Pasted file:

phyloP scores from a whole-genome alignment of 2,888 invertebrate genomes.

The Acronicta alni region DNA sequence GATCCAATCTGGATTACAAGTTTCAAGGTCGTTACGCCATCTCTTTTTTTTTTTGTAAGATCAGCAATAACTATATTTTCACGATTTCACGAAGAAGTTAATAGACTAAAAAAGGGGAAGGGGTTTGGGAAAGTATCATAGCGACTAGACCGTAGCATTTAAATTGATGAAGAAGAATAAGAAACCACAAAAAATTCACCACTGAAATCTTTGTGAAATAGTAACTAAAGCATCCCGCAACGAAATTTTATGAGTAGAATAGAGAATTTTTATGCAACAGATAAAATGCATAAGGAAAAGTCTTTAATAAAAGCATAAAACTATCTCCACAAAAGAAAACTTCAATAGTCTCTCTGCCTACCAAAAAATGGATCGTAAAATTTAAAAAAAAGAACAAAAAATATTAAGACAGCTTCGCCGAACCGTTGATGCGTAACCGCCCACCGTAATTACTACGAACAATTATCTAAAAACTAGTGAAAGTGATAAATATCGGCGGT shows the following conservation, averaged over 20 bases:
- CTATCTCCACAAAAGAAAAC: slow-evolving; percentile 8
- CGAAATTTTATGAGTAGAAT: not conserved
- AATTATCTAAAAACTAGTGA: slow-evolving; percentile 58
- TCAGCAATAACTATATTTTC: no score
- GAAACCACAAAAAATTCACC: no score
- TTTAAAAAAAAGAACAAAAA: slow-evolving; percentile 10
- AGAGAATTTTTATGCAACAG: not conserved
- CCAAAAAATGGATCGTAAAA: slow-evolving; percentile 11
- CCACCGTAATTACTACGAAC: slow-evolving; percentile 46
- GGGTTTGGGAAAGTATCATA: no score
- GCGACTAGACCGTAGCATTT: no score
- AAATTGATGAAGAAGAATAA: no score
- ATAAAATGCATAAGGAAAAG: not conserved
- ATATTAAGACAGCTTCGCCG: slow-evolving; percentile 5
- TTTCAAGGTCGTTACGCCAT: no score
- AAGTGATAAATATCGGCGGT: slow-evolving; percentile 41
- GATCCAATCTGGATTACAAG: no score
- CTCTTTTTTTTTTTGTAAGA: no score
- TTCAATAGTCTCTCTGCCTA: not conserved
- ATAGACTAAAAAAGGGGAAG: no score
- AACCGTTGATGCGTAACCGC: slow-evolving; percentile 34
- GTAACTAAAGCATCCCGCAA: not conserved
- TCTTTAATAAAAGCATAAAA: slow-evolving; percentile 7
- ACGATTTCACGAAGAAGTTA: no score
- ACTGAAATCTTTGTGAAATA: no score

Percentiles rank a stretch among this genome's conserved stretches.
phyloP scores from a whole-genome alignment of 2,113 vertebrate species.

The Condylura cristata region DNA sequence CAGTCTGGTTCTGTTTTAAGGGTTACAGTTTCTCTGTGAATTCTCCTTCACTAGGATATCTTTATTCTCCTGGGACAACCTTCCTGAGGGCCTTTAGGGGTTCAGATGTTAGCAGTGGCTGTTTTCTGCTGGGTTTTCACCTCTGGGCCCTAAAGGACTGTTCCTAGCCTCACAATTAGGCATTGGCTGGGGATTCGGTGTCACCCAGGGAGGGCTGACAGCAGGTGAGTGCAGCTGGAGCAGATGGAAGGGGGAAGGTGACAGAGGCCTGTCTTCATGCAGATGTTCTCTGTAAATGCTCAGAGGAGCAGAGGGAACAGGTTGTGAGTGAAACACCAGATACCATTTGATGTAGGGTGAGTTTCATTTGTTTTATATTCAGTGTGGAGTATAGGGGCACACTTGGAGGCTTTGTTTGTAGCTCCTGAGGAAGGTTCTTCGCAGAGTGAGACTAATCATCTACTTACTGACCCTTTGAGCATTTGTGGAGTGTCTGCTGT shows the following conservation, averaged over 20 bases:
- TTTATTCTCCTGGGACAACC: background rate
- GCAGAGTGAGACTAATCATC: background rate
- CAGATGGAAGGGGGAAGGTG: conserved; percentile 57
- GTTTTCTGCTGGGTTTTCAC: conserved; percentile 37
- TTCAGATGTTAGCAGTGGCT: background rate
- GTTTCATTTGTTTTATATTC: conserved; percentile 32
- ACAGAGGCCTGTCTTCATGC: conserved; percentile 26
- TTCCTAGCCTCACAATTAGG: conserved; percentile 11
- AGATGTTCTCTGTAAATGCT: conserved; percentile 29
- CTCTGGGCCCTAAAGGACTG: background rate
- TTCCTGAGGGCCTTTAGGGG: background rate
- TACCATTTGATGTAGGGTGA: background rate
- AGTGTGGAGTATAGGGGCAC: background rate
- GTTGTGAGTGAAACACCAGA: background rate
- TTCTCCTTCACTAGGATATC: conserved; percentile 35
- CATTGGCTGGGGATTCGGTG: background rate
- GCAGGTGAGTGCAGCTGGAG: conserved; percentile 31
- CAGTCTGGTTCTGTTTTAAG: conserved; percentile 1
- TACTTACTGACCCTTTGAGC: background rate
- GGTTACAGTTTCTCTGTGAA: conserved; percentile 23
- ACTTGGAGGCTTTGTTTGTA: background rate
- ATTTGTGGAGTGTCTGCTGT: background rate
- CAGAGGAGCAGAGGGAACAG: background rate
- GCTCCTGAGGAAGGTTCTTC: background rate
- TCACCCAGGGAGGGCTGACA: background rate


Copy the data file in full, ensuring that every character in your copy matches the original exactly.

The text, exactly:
phyloP scores from a whole-genome alignment of 2,888 invertebrate genomes.

The Acronicta alni region DNA sequence GATCCAATCTGGATTACAAGTTTCAAGGTCGTTACGCCATCTCTTTTTTTTTTTGTAAGATCAGCAATAACTATATTTTCACGATTTCACGAAGAAGTTAATAGACTAAAAAAGGGGAAGGGGTTTGGGAAAGTATCATAGCGACTAGACCGTAGCATTTAAATTGATGAAGAAGAATAAGAAACCACAAAAAATTCACCACTGAAATCTTTGTGAAATAGTAACTAAAGCATCCCGCAACGAAATTTTATGAGTAGAATAGAGAATTTTTATGCAACAGATAAAATGCATAAGGAAAAGTCTTTAATAAAAGCATAAAACTATCTCCACAAAAGAAAACTTCAATAGTCTCTCTGCCTACCAAAAAATGGATCGTAAAATTTAAAAAAAAGAACAAAAAATATTAAGACAGCTTCGCCGAACCGTTGATGCGTAACCGCCCACCGTAATTACTACGAACAATTATCTAAAAACTAGTGAAAGTGATAAATATCGGCGGT shows the following conservation, averaged over 20 bases:
- CTATCTCCACAAAAGAAAAC: slow-evolving; percentile 8
- CGAAATTTTATGAGTAGAAT: not conserved
- AATTATCTAAAAACTAGTGA: slow-evolving; percentile 58
- TCAGCAATAACTATATTTTC: no score
- GAAACCACAAAAAATTCACC: no score
- TTTAAAAAAAAGAACAAAAA: slow-evolving; percentile 10
- AGAGAATTTTTATGCAACAG: not conserved
- CCAAAAAATGGATCGTAAAA: slow-evolving; percentile 11
- CCACCGTAATTACTACGAAC: slow-evolving; percentile 46
- GGGTTTGGGAAAGTATCATA: no score
- GCGACTAGACCGTAGCATTT: no score
- AAATTGATGAAGAAGAATAA: no score
- ATAAAATGCATAAGGAAAAG: not conserved
- ATATTAAGACAGCTTCGCCG: slow-evolving; percentile 5
- TTTCAAGGTCGTTACGCCAT: no score
- AAGTGATAAATATCGGCGGT: slow-evolving; percentile 41
- GATCCAATCTGGATTACAAG: no score
- CTCTTTTTTTTTTTGTAAGA: no score
- TTCAATAGTCTCTCTGCCTA: not conserved
- ATAGACTAAAAAAGGGGAAG: no score
- AACCGTTGATGCGTAACCGC: slow-evolving; percentile 34
- GTAACTAAAGCATCCCGCAA: not conserved
- TCTTTAATAAAAGCATAAAA: slow-evolving; percentile 7
- ACGATTTCACGAAGAAGTTA: no score
- ACTGAAATCTTTGTGAAATA: no score

Percentiles rank a stretch among this genome's conserved stretches.
phyloP scores from a whole-genome alignment of 2,113 vertebrate species.

The Condylura cristata region DNA sequence CAGTCTGGTTCTGTTTTAAGGGTTACAGTTTCTCTGTGAATTCTCCTTCACTAGGATATCTTTATTCTCCTGGGACAACCTTCCTGAGGGCCTTTAGGGGTTCAGATGTTAGCAGTGGCTGTTTTCTGCTGGGTTTTCACCTCTGGGCCCTAAAGGACTGTTCCTAGCCTCACAATTAGGCATTGGCTGGGGATTCGGTGTCACCCAGGGAGGGCTGACAGCAGGTGAGTGCAGCTGGAGCAGATGGAAGGGGGAAGGTGACAGAGGCCTGTCTTCATGCAGATGTTCTCTGTAAATGCTCAGAGGAGCAGAGGGAACAGGTTGTGAGTGAAACACCAGATACCATTTGATGTAGGGTGAGTTTCATTTGTTTTATATTCAGTGTGGAGTATAGGGGCACACTTGGAGGCTTTGTTTGTAGCTCCTGAGGAAGGTTCTTCGCAGAGTGAGACTAATCATCTACTTACTGACCCTTTGAGCATTTGTGGAGTGTCTGCTGT shows the following conservation, averaged over 20 bases:
- TTTATTCTCCTGGGACAACC: background rate
- GCAGAGTGAGACTAATCATC: background rate
- CAGATGGAAGGGGGAAGGTG: conserved; percentile 57
- GTTTTCTGCTGGGTTTTCAC: conserved; percentile 37
- TTCAGATGTTAGCAGTGGCT: background rate
- GTTTCATTTGTTTTATATTC: conserved; percentile 32
- ACAGAGGCCTGTCTTCATGC: conserved; percentile 26
- TTCCTAGCCTCACAATTAGG: conserved; percentile 11
- AGATGTTCTCTGTAAATGCT: conserved; percentile 29
- CTCTGGGCCCTAAAGGACTG: background rate
- TTCCTGAGGGCCTTTAGGGG: background rate
- TACCATTTGATGTAGGGTGA: background rate
- AGTGTGGAGTATAGGGGCAC: background rate
- GTTGTGAGTGAAACACCAGA: background rate
- TTCTCCTTCACTAGGATATC: conserved; percentile 35
- CATTGGCTGGGGATTCGGTG: background rate
- GCAGGTGAGTGCAGCTGGAG: conserved; percentile 31
- CAGTCTGGTTCTGTTTTAAG: conserved; percentile 1
- TACTTACTGACCCTTTGAGC: background rate
- GGTTACAGTTTCTCTGTGAA: conserved; percentile 23
- ACTTGGAGGCTTTGTTTGTA: background rate
- ATTTGTGGAGTGTCTGCTGT: background rate
- CAGAGGAGCAGAGGGAACAG: background rate
- GCTCCTGAGGAAGGTTCTTC: background rate
- TCACCCAGGGAGGGCTGACA: background rate